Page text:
Here is the most up to date coverage of the racist Ad created by by the spanish Olympic team:
"The Spanish Olympic basketball teams are sponsored by Li-Ning, the Chinese footwear company sometimes called “the Nike of China,” but the ad was shot for a Spanish courier company, Seur. See bottom of post.]
Thanks to a comment by a reader named Will, on an earlier post about Spain’s basketball team, we were alerted to an article in The Guardian by Sid Lowe — a Madrid-based correspondent for the site’s excellent Football Weekly podcast — about the photograph above. As Lowe explains:
Spain’s Olympic basketball teams have risked upsetting their Chinese hosts by posing for a pre-Games advert making slit-eyed gestures. The advert for a courier company, which is an official sponsor of the Spanish Basketball Federation, occupied a full page in the sports daily Marca, the country’s best-selling newspaper.
The advert features two large photographs, one of the men’s basketball team, above, and one of the women’s team. Both squads pose in full Olympic kit on a basketball court decorated with a picture of a Chinese dragon. Every single player appears pulling back the skin on either side of their eyes. The advert carries the symbol of the sport’s governing body.
No one involved in the advert appears to have considered it inappropriate nor contemplated the manner in which it could be interpreted in China and elsewhere.
Our own Pete Thamel, who covered Spain’s victory over China earlier today for The Times, writes in from Beijing to point out that “the typically sedate Chinese crowds vigorously booed the Spanish basketball team at times in Spain’s overtime victory here on Tuesday night. It’s unknown whether it has anything to do with the publication of insensitive pictures in which the Spanish men’s and women’s team appear to be mocking people of Asian descent by pulling back their skin behind their eyes.”
A fairly heated debate over whether the ad is racist has been going on in various places online, including a British site called The Spoiler and in the comments thread beneath Pete’s report on the game in an earlier post here on Rings.
Roberto Hernandez, the Spanish press officer for basketball, said he was not aware of the picture when reached by telephone. When told about its contents and asked if the Spanish team had made any effort to apologize, he asked a reporter to call Li Ning, the Chinese Olympic hero from the 1984 Games and the man who floated through the air at the Bird’s Nest to light the Olympic torch at the opening ceremony. The Spanish team is sponsored by Li-Ning, the footwear company.
Here is the Li-Ning Co. Web page noting its sponsorship agreements, including that with the Spanish national basketball teams.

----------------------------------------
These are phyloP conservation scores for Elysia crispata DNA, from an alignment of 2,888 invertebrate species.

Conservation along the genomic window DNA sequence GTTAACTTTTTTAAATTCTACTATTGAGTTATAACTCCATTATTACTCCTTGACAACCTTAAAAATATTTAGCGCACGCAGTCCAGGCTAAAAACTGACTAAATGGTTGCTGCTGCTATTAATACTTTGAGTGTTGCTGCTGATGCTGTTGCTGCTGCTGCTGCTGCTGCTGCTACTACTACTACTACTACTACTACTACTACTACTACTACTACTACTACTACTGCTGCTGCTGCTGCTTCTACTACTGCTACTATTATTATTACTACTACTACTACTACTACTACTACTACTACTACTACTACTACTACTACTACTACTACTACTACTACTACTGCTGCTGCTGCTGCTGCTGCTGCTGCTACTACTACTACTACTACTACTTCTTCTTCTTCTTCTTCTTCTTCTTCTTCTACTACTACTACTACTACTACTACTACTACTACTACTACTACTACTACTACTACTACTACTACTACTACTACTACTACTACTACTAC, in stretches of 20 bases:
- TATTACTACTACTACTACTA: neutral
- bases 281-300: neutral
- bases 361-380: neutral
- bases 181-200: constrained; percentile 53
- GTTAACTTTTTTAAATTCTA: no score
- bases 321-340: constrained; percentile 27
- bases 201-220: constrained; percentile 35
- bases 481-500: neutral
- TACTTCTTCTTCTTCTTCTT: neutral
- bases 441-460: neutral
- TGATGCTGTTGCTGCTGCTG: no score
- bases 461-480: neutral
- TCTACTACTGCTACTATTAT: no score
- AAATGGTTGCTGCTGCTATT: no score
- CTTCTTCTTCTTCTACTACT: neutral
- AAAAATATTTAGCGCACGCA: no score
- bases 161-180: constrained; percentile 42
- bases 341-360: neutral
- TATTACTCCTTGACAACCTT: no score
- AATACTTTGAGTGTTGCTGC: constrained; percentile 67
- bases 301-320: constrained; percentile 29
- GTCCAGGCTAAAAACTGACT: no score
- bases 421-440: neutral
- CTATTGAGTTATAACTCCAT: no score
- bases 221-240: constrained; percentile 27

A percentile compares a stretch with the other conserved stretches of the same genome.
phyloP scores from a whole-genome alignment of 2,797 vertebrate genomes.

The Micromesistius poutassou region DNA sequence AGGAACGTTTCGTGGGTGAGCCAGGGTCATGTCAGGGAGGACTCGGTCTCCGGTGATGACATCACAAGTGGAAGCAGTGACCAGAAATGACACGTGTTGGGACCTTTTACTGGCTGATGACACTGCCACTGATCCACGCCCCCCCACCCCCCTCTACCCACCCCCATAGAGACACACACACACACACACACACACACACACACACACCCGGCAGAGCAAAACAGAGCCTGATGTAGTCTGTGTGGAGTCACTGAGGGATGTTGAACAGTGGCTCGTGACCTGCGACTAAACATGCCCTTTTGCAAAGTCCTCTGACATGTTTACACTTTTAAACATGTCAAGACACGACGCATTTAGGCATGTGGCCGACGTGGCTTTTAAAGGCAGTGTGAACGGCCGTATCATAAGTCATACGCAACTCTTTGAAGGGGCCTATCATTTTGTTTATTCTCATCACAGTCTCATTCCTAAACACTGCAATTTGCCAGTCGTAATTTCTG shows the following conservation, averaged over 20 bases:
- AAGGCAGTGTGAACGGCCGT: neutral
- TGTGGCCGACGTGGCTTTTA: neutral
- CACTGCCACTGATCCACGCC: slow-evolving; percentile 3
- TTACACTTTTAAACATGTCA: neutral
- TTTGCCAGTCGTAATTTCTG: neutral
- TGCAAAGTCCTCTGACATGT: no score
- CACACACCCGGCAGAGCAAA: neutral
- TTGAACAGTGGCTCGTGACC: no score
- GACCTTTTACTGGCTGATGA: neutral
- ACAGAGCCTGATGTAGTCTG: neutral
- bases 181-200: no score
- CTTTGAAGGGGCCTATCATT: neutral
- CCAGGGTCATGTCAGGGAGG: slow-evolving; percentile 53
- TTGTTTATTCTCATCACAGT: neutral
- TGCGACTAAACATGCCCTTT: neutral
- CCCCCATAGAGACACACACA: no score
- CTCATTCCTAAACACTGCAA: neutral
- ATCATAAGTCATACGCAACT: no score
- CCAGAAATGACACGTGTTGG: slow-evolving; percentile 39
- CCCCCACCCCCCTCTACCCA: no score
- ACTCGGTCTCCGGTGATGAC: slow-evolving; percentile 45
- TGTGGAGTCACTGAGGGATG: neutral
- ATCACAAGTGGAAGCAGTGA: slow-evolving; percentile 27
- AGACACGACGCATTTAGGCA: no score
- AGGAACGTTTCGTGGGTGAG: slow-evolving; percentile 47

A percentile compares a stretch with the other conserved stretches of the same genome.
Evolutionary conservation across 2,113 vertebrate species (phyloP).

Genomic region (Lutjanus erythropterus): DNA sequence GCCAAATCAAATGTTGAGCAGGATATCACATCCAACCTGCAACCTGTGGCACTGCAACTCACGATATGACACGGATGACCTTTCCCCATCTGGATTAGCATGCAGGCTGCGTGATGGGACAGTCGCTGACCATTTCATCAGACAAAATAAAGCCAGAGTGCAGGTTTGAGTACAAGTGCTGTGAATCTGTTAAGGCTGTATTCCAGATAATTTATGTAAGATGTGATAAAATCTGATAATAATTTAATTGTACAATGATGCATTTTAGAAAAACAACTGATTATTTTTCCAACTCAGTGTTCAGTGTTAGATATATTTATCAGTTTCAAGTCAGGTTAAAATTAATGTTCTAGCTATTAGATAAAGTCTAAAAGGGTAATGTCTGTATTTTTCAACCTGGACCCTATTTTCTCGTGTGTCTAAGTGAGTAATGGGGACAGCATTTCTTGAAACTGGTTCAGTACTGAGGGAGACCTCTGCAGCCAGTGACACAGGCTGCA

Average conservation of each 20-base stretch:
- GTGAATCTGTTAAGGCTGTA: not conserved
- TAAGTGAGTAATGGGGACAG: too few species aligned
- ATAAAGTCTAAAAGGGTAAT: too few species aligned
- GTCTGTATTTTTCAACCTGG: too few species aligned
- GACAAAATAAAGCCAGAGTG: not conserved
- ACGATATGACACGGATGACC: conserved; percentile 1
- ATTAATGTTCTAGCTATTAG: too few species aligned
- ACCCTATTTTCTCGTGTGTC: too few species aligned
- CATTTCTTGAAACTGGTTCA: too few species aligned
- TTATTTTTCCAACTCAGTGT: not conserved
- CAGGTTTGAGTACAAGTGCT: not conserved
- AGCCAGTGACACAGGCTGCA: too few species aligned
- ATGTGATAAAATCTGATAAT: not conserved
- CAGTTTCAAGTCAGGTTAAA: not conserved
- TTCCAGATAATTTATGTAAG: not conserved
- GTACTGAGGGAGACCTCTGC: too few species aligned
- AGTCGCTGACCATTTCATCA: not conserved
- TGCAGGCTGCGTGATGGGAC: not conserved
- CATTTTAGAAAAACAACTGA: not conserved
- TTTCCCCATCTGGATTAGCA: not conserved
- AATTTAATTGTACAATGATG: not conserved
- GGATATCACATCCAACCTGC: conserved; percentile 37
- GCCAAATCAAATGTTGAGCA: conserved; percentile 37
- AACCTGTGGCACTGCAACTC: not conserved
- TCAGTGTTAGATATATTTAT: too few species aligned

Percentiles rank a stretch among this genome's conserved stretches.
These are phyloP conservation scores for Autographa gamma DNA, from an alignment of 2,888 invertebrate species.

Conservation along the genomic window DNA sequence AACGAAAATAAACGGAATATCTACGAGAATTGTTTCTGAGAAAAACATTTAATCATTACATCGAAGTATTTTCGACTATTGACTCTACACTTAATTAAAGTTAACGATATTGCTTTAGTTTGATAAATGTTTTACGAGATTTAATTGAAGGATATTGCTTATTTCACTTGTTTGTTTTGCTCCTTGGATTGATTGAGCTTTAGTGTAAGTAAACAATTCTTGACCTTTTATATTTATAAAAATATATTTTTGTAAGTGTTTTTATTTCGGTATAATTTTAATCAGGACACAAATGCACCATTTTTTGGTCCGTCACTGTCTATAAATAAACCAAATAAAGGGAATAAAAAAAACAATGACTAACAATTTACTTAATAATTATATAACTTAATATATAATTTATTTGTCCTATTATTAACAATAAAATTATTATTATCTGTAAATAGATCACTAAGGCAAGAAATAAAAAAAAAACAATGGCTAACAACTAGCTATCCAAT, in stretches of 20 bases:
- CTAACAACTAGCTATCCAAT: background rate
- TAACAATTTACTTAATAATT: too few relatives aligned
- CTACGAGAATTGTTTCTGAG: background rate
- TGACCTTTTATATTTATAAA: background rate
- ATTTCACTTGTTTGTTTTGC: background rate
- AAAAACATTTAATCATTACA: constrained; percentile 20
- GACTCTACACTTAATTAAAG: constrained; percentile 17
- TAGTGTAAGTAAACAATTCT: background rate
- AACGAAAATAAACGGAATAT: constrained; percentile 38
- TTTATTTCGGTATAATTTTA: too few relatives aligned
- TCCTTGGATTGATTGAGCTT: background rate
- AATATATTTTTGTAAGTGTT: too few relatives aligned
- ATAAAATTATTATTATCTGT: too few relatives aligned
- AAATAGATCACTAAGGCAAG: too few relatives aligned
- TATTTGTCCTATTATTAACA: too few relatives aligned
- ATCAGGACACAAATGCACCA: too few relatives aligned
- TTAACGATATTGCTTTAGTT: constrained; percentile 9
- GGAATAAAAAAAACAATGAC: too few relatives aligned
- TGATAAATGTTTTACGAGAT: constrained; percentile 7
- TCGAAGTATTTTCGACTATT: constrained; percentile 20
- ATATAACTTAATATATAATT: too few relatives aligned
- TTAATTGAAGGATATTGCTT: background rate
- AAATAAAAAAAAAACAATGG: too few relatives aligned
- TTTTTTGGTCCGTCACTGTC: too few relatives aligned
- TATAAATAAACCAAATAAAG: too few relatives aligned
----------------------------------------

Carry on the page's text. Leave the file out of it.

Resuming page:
Li-Ning’s sponsorship with Spain basketball was noted in the U.S. press as long ago as 2004 (as in this L.A. Times article), and the deal itself was signed in 2002, as noted a couple of years ago by the English-language Beijing Review in this article.
In Spain the association with Li-Ning is hardly a secret at all. A blog for the business paper El Comercio notes the visit of Spain basketball officials and players upon their arrival in Beijing to the Li-Ning hospitality center, Spain basketball federation president Jose Luis Saez among them.
Moreover, on Aug. 6 Spain basketball and Li-Ning renewed their sponsorhip agreement through 2012 — which apparently was what the ads in Marca was referring to.
So while the gesture of the Spanish teams in the ads might seem culturally insensitive at first glance, it’s a little more complicated than that when you look deeper.
The Madrid daily El Mundo asks whether the ad constitutes “Racism or a Casual Wink?,” noting the posts in the Guardian and on this blog.
The El Mundo story gives some background for the ad, for the courier company Seur:
The photograph, widely disseminated now by the press, was made during the preparation campaign for the Olympic Games in Beijing. …
Jose Manuel Calderon, an icon of the national team, explains in his blog at elmundo.es that it was a wink of the sponsor, something they thought appropriate and affectionate. He is blunt: “Whoever wants to interpret something different, totally confused.”
“It turns out that in the photo shoot for the submission of our team, one of our sponsors asked us to make, as a ‘wink’ to our participation in Beijing, an expression of Eastern eyes. We felt it was something appropriate and that it would always be interpreted as an affectionate gesture,” says Calderon. “However, some European media have not looked on it well,” laments the linchpin of the national team.
Calderon denies any racist tinge in the gesture and expressed his “great respect for the East and its people.” The Extremaduran highlighted his great personal relationship with several Chinese friends by his team in the NBA, Toronto Raptors, and recalled that the sports brand Li Ning China outfits the Spanish team as one of its sponsors."
-Via NYTimes Blog
Creepily this whole fiasco of cultural insensitivity reminds me of the chain of commercials created by SaleGenie CEO Vin Gupta.
Combined, these two different ad's prove that you need to have a culturally aware ad agency working for you or you might very well create a PR nightmare.
*Update August 15th 2008
It looks like cultural insensitivity is a national sports trend in Spain. Today there was a discovery of a picture showing the Spanish olympic tennis team copying the same racist gesture as their countries Basketball team.